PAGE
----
“Conscience” is a misused and misunderstood word. “Have you no conscience?,” ask people of a person who does something which seems to them to be so obviously wrong. Each person has a dual conscience and, occasionally, these two sides do engage in a duel.

    The Penguin Dictionary of Psychology defines conscience as “a reasonably coherent set of internalized moral principals that provides evaluations of right and wrong with regard to acts either performed or contemplated. Historically, theistic views aligned conscience with the voice of God and hence regarded it as innate. The contemporary view is that the prohibitions and obligations of conscience are learned…” Individual moral development is based on both.

    Socrates said that conscience was the inner warning voice of God. Among Stoics it was a divine spark in man. Throughout the Middle Ages, conscience, synderesis in Greek, was universally binding rules of conduct. Religious interpretations later changed in psychiatry.

    Sigmund Freud had coined a new term for conscience; he called it “superego.” This was self-imposed standards of behavior we learned from parents and our community, rather than from a divine source. People who transgressed those rules felt guilt. Carl Jung, Freud’s famous contemporary, said that conscience was an archetype of a “collective unconscious”; content from society is learned later. Most religions still view conscience as the foundation of morality.

    Sri Aurobindo said “…true original Conscience in us [is] deeper than constructed and conventional conscience of the moralist, for it is this which points always towards Truth and Right and Beauty, towards Love and Harmony and all that is a divine possibility in us.” Perhaps conscience can be viewed as a double-pane window, with the self in between. On one side, it looks toward ego and free will to obey community’s laws. On the other side, it is toward the soul and divine will to follow universal law. They often converge to dictate the same, or a similar, course of conduct…and sometimes not.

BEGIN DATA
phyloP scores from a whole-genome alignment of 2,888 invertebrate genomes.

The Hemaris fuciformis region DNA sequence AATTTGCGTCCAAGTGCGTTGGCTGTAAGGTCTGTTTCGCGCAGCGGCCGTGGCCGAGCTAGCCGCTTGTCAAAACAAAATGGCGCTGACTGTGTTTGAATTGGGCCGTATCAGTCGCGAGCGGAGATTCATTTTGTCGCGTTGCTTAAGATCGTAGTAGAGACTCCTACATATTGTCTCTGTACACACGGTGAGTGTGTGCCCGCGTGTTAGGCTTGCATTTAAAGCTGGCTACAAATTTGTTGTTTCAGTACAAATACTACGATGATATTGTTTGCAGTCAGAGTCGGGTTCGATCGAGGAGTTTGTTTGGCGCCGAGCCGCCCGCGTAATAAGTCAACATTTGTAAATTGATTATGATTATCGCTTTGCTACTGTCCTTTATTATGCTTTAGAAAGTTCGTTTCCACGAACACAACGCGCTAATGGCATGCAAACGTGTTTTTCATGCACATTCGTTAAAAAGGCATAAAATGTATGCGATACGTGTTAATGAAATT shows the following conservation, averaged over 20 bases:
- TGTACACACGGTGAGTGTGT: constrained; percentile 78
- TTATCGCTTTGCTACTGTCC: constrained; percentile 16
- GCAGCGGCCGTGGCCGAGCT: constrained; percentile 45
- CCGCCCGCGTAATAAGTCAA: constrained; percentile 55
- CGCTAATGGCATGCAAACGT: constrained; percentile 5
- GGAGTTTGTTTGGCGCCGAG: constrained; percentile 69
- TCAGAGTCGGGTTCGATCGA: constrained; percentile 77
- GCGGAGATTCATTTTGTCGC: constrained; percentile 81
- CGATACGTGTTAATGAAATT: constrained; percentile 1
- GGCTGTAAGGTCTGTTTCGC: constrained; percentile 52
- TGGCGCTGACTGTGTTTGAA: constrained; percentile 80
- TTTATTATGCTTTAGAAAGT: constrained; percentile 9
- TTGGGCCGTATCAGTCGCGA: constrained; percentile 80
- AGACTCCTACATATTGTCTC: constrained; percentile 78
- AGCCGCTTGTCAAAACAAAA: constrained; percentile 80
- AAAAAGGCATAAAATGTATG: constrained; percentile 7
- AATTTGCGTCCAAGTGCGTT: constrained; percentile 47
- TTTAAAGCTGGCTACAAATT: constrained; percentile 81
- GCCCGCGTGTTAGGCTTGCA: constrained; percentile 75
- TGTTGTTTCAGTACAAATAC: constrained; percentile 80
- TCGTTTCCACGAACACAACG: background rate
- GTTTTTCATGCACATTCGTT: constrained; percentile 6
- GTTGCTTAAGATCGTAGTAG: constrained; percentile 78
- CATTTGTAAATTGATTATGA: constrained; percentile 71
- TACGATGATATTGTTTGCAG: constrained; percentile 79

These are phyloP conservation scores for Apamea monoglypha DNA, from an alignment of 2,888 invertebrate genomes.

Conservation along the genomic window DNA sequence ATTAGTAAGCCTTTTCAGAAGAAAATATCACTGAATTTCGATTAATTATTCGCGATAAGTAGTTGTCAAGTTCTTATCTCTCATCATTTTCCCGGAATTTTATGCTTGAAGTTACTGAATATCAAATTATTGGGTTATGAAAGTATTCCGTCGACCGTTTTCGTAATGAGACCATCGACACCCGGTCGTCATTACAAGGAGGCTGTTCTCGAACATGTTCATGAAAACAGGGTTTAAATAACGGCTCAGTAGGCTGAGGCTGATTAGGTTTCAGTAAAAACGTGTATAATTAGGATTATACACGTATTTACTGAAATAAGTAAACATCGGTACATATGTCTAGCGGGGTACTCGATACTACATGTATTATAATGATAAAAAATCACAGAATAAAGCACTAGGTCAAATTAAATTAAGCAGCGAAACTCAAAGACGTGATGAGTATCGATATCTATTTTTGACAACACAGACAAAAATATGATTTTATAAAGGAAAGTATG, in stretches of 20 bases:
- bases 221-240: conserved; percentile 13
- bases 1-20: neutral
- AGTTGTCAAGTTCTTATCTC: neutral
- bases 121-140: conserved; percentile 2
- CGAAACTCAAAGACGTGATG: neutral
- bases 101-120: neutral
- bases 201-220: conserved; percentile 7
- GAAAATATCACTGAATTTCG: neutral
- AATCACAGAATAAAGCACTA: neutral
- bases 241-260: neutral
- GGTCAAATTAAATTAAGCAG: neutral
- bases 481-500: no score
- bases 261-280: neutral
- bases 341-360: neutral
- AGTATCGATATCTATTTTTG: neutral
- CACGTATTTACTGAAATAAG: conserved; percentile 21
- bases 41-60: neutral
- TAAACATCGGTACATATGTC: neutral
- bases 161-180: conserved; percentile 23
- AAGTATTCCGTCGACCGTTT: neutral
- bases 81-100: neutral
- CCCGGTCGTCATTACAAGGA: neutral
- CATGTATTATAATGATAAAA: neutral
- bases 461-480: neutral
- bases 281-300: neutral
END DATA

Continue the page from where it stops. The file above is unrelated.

Posted by Ron Krumpos | August 25, 2011, 10:19 pm
  4. Knowing one’s self, being one’s self, living one’s truths and truly liking the person you have become is indeed the ultimate happiness. Consciousness is the ultimate conscience.

    Posted by Stacey Gray | August 26, 2011, 12:22 am
  5. Fantastic post! What a great way to weave together a discussion about morality, free will, and how our beliefs about such affect our kindness to others.

    And thanks for the honesty 🙂

    Posted by Tim Martin | August 28, 2011, 1:09 am
  6. May I suggest a further resource to learn more about empathy and compassion.
    The Center for Building a Culture of Empathy
    The Culture of Empathy website is the largest internet portal for resources and information about the values of empathy and compassion. It contains articles, conferences, definitions, experts, history, interviews,  videos, science and much more about empathy and compassion.

    Also, I invite you to post a link to your article about empathy to our Empathy Center Facebook page.

    Posted by Edwin Rutsch | August 28, 2011, 1:21 pm
  7. Ron, I don’t think “right and wrong” are learned traits.

    I think it was Paul Bloom who did experiments with infants and found that they had an idea of right and wrong well before environmental influence could take it’s toll.

    Posted by Alison | September 3, 2011, 3:32 pm